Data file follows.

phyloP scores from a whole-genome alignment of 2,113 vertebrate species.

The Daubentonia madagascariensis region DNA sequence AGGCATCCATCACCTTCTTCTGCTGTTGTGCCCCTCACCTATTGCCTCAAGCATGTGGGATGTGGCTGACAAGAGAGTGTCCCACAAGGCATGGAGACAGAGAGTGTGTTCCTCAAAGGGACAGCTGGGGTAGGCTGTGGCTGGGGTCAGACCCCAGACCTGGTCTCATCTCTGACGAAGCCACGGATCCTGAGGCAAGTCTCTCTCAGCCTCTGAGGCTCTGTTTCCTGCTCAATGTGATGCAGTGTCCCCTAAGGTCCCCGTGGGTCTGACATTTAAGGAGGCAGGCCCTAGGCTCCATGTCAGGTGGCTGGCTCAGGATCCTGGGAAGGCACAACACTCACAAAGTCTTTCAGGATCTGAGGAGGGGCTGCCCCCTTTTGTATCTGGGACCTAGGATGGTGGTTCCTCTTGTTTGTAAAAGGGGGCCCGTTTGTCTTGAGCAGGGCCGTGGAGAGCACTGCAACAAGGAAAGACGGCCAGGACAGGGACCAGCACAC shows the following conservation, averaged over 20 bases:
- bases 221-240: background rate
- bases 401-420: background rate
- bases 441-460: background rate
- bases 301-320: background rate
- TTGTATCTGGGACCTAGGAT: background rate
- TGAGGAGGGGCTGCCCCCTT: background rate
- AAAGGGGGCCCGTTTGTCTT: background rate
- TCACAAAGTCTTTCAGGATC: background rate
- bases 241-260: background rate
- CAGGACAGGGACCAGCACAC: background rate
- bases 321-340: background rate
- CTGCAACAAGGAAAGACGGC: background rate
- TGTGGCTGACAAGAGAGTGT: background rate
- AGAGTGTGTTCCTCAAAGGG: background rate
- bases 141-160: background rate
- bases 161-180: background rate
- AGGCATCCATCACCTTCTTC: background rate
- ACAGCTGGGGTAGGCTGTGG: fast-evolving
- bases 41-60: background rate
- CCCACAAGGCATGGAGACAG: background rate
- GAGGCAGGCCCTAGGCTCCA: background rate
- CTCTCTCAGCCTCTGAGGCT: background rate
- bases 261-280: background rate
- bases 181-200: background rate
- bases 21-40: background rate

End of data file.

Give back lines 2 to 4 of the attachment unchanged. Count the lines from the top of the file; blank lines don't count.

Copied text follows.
The Daubentonia madagascariensis region DNA sequence AGGCATCCATCACCTTCTTCTGCTGTTGTGCCCCTCACCTATTGCCTCAAGCATGTGGGATGTGGCTGACAAGAGAGTGTCCCACAAGGCATGGAGACAGAGAGTGTGTTCCTCAAAGGGACAGCTGGGGTAGGCTGTGGCTGGGGTCAGACCCCAGACCTGGTCTCATCTCTGACGAAGCCACGGATCCTGAGGCAAGTCTCTCTCAGCCTCTGAGGCTCTGTTTCCTGCTCAATGTGATGCAGTGTCCCCTAAGGTCCCCGTGGGTCTGACATTTAAGGAGGCAGGCCCTAGGCTCCATGTCAGGTGGCTGGCTCAGGATCCTGGGAAGGCACAACACTCACAAAGTCTTTCAGGATCTGAGGAGGGGCTGCCCCCTTTTGTATCTGGGACCTAGGATGGTGGTTCCTCTTGTTTGTAAAAGGGGGCCCGTTTGTCTTGAGCAGGGCCGTGGAGAGCACTGCAACAAGGAAAGACGGCCAGGACAGGGACCAGCACAC shows the following conservation, averaged over 20 bases:
- bases 221-240: background rate
- bases 401-420: background rate